Time to arrest moves to allow police to strike

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I never thought I would see the day when British police officers would be voting on whether they wanted the right to strike.

The simple point that the Police Federation is now balloting its 130,000 members about the ability to take industrial action is proof, on its own, that things have gone badly pear shaped.

The Fed will need 65,000 ‘yes’ votes in order to pursue this issue and it will be interesting to see how many officers vote and how they vote. The larger the number of ‘yes’ votes as a proportion of the total vote, will give a good indication of the level of disquiet within the service.

Personally, I would be surprised if the target of 65,000 is reached and I have my fingers crossed it isn’t.

Unfortunately, this isn’t the only madness going on. The government is actively pursuing, and eager to see, foreign police officers in charge of police forces in this country. When Steve Finnigan, the current chief constable of Lancashire retires in the next couple of years, surely I can’t be on my own in not wanting an American law enforcement officer in charge of our police service.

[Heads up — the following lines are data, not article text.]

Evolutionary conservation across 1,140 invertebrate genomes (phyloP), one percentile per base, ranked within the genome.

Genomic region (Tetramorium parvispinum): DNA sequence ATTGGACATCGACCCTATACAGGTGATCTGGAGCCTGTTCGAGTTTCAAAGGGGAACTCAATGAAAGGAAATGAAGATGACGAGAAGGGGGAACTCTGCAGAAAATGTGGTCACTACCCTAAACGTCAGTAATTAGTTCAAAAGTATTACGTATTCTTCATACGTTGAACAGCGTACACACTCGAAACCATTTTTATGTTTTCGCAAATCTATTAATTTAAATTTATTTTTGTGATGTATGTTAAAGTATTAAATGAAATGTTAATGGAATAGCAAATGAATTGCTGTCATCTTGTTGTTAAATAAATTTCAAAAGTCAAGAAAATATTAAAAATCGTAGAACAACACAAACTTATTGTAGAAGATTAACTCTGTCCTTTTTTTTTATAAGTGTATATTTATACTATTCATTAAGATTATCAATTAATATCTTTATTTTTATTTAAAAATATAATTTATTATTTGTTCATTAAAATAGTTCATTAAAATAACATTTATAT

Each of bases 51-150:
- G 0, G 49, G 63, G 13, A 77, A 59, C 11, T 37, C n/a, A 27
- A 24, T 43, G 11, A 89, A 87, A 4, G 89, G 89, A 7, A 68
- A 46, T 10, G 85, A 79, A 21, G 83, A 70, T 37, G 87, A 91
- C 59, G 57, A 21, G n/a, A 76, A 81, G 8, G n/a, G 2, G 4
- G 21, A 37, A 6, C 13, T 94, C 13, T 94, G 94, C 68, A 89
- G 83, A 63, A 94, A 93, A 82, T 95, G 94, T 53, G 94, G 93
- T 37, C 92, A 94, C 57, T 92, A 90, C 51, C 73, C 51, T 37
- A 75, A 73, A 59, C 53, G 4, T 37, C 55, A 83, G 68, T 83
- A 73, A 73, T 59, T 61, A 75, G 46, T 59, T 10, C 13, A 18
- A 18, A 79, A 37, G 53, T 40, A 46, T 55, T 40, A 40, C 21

There are significant differences in the policing of this country and most other countries in the world. The first big one is that we have an unarmed police service, which means our style of policing is totally different to those that are. Also, the British culture being policed is significantly different to other countries.

Although I am totally against the idea, mischievously I would love to witness interactions between local Lancashire politicians, the public and for example, a former police chief from Los Angeles. There would be a big fall out the first time that he called Preston North End a ‘soccer’ club or talked about downtown Penwortham!

Another piece of insanity is the proposal to bring in direct entry superintendents with no previous policing experience and only 15 months training. However, it has now been confirmed they would not be allowed to investigate murders or other serious crimes, manage firearms or public order incidents.

Well if they aren’t doing any of those things then, they are not senior police officers and will have no operational credibility with the public or police officers. Overall, the police service is facing too much change, which is being implemented far too quickly. Many of the bright ideas are ill thought through with no actual evidence they will work or improve a police service, which is still considered to be the best in the world.

My greatest hope at the moment though, is that this nonsense of police wanting the right to strike falls at the first hurdle.

If you would like Mick Gradwell to give a talk to your society, a presentation or an educational lecture, contact 01253 600800 for further information.